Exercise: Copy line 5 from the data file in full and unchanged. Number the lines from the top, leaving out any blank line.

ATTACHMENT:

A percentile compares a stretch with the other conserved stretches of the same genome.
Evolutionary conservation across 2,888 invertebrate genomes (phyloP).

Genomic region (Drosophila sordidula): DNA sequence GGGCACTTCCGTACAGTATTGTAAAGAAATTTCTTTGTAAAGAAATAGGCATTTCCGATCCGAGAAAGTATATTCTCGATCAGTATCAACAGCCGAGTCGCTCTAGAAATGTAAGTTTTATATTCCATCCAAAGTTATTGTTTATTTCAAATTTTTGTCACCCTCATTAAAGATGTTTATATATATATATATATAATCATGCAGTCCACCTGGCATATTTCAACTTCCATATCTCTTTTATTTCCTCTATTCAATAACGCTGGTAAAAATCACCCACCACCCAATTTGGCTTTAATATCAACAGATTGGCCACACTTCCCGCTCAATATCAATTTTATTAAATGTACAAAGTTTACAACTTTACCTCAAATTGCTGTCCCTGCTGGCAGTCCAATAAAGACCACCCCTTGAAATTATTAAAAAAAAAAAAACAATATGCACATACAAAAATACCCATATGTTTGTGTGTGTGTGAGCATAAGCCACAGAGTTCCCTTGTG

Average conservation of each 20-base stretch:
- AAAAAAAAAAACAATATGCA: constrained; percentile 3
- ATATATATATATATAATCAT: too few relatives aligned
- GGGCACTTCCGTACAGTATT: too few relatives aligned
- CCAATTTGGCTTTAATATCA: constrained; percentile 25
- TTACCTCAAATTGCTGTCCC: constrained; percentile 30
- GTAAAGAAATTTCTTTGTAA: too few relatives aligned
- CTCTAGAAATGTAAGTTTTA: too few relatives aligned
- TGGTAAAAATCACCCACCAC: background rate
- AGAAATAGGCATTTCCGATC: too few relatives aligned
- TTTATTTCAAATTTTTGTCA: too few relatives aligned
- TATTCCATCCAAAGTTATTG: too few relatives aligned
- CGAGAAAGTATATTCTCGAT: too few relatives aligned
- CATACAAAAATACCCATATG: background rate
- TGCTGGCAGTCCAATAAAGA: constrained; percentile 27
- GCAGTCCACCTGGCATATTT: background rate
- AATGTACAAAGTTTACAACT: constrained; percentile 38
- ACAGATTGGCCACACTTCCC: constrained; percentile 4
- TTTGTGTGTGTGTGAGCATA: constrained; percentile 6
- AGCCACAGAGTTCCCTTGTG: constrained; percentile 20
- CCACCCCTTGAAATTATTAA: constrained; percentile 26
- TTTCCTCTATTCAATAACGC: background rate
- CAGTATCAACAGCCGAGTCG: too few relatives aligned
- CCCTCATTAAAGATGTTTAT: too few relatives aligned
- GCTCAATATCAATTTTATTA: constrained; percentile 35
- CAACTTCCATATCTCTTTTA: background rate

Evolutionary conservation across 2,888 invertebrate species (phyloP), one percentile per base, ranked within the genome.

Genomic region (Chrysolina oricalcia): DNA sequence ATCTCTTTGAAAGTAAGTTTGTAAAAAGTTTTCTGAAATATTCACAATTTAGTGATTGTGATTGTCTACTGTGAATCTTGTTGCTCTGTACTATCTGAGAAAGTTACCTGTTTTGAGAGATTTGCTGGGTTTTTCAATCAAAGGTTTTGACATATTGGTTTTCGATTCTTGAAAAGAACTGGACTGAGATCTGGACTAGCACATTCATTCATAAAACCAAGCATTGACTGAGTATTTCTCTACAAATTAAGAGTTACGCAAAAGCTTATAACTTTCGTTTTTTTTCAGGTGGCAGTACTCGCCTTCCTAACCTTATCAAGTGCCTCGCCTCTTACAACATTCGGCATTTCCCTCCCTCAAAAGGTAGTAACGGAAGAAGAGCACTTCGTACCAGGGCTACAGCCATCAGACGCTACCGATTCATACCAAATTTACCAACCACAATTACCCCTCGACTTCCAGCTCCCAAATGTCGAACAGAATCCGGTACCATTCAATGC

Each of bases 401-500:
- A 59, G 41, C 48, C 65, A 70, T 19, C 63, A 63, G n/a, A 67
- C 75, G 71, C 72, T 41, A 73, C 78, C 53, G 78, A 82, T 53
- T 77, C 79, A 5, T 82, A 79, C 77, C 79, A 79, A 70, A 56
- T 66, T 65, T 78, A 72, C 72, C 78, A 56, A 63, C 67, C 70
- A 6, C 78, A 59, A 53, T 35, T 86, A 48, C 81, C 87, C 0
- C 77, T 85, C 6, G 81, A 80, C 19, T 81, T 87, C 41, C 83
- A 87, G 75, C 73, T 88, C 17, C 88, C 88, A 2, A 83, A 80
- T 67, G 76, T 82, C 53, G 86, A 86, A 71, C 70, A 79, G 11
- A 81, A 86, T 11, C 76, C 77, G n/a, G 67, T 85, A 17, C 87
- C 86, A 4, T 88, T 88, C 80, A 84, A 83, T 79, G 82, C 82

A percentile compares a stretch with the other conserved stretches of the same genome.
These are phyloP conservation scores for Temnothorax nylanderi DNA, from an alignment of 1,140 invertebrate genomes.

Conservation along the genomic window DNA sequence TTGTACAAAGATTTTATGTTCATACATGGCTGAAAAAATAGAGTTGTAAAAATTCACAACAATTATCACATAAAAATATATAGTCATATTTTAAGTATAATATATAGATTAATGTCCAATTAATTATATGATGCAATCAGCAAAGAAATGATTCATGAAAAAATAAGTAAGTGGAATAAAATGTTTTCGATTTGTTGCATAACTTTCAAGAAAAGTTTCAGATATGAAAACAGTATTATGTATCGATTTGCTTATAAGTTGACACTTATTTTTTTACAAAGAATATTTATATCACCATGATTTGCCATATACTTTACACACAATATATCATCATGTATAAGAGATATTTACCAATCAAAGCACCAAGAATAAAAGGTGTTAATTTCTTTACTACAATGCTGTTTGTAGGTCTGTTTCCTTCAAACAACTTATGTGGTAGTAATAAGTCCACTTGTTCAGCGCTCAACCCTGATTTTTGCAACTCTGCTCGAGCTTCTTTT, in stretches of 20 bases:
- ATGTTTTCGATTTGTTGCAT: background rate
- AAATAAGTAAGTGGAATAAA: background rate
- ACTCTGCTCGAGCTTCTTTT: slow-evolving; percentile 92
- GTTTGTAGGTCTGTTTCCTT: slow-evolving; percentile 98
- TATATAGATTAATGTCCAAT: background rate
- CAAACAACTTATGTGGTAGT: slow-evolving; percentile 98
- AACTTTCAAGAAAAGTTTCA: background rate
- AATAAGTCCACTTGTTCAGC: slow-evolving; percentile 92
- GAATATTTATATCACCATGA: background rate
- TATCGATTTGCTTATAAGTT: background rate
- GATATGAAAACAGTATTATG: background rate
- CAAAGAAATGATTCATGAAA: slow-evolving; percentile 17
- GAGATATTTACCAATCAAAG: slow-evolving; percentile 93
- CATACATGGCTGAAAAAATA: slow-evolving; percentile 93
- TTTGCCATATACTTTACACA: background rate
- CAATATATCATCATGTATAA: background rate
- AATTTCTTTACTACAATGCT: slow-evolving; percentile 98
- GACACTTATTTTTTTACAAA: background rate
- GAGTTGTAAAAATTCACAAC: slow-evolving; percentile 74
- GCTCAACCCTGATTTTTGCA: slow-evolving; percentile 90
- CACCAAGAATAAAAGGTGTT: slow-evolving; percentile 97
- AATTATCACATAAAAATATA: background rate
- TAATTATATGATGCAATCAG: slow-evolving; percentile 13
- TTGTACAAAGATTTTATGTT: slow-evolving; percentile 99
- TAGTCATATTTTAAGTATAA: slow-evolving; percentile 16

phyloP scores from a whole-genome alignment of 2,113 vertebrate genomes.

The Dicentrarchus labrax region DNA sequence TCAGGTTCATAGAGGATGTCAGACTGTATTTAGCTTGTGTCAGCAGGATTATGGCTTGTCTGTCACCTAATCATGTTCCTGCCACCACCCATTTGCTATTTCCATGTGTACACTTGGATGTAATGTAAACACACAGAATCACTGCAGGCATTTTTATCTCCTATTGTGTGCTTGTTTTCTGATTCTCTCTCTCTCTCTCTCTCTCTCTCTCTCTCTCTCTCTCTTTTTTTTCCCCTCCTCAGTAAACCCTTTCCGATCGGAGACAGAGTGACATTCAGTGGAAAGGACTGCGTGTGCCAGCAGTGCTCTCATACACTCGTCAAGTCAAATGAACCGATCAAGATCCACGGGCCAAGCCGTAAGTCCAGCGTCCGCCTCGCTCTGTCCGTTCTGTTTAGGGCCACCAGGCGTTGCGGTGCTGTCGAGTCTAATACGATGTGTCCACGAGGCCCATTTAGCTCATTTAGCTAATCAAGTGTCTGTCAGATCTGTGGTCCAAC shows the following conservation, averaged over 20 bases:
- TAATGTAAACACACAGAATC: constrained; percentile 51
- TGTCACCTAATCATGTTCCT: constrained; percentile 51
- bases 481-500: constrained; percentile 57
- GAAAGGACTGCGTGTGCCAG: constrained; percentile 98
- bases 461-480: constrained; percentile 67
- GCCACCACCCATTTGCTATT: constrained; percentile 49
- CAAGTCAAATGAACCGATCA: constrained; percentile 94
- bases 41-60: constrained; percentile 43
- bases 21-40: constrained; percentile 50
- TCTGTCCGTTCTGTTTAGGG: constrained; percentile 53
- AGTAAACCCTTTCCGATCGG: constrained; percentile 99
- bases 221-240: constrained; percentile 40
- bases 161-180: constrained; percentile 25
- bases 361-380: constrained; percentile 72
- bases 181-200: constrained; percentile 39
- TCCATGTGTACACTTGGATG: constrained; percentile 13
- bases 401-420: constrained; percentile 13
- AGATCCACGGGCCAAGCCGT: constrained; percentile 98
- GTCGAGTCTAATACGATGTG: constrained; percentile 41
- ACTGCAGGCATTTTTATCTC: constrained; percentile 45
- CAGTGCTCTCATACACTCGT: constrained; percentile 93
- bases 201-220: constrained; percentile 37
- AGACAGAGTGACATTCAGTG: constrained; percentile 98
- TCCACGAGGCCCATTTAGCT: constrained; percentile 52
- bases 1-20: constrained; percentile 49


- AAAAAAAAAAACAATATGCA: constrained; percentile 3